The Anne Frank House, in Dutch Anne Frank Huis, is a touching museum that catapults the visitor into the despair of the Second World War years. It is the place where the young Anne, a Jewish girl born in Frankfurt am Main and made famous by her diary, lived for more than two years in hiding with her family and four other people to escape the Nazis.
The house was converted into a museum in 1960 and is located along the Prinsengracht in the semi-central Jordaan district. Anne Frank together with her family, the Van Pels family and Fritz Pfeffer, remained hidden here during the Nazi occupation of the Netherlands, in this secret accommodation made possible by a specially created revolving bookcase, part of the building that Otto Frank, Anne’s father, did not use for his business.
Otto’s employees, meanwhile, secretly supplied the people in hiding with food, school supplies and all kinds of utensils, enabling them to survive.
The secret annexe was discovered two years later, on 4 August 1944, by the Germans, alerted most probably by an unknown traitor. All the occupants of the house were deported to different concentration camps and none survived, except Otto Frank, Anne’s father.
The Anne Frank house-museum was opened on 3 May 1960, closed for a short time in 1970 for renovation and closed again in 1995, this time for complete renovation. The work took about four years, and in September 1999 the opening was honoured with the presence of Queen Beatrix of the Netherlands.
The atmosphere inside the museum has remained unchanged, there is a feeling of silent grief that has never been forgotten, the rooms are empty and on display are Anne Frank’s diary and several quotations of her most beautiful phrases, as well as, of course, some documents from the time, historical films, photographs and personal items.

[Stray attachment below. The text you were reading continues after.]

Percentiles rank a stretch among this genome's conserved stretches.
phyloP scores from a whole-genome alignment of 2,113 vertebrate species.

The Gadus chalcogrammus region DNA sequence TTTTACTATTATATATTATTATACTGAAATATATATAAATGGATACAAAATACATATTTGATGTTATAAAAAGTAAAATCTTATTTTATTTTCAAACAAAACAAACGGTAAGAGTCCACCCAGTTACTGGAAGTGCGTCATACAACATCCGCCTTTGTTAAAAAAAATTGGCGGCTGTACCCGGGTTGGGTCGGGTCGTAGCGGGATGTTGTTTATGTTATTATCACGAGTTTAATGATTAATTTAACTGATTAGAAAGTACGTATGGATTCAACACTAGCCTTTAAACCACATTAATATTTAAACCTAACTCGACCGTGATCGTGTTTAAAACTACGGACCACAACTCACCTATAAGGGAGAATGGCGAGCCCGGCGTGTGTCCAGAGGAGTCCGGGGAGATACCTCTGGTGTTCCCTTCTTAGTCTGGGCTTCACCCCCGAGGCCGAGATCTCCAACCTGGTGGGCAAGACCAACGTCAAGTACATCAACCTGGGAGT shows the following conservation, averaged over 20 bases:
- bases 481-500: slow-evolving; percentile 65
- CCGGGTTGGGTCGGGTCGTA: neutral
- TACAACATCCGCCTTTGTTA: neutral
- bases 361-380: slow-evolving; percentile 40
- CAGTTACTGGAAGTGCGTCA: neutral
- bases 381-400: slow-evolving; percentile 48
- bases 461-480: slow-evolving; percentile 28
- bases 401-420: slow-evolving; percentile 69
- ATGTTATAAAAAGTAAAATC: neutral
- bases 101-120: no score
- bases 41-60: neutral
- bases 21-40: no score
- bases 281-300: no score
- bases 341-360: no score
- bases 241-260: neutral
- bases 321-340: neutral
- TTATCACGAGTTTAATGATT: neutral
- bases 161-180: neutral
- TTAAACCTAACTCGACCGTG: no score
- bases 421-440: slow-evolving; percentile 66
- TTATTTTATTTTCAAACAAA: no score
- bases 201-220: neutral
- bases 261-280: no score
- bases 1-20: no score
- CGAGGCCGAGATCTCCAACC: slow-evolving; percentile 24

After visiting the house, you can spend some time in a multimedia area with interactive displays that allow you to relive the events and the kind of life lived at that time. Temporary themed exhibitions are often set up in the same area.
Entrance tickets for the Anne Frank House can only be purchased online at the official website. As one of the most visited museums in Amsterdam, we recommend that you buy your ticket in good time.
If you want to explore the Anne Frank House Museum in more depth, take part in a guided tour. This is certainly the best way to find out all about the city’s history during World War II, while also visiting the Jewish Quarter and attractions such as the Portuguese Synagogue, the Jewish Historical Museum and the Auschwitz Monument.
The Anne Frank House is open with the following opening hours
There are some exceptions to these hours, usually in connection with national holidays or events in the city. The tour of the house takes about an hour and entry to the museum is permitted up to half an hour before closing time.
Near the Anne Frank House is the Westermarkt stop reached by tram lines 13, 14 and 17 and city buses 170, 172 and 174. The museum can also be reached from the central station in just over 20 minutes on foot.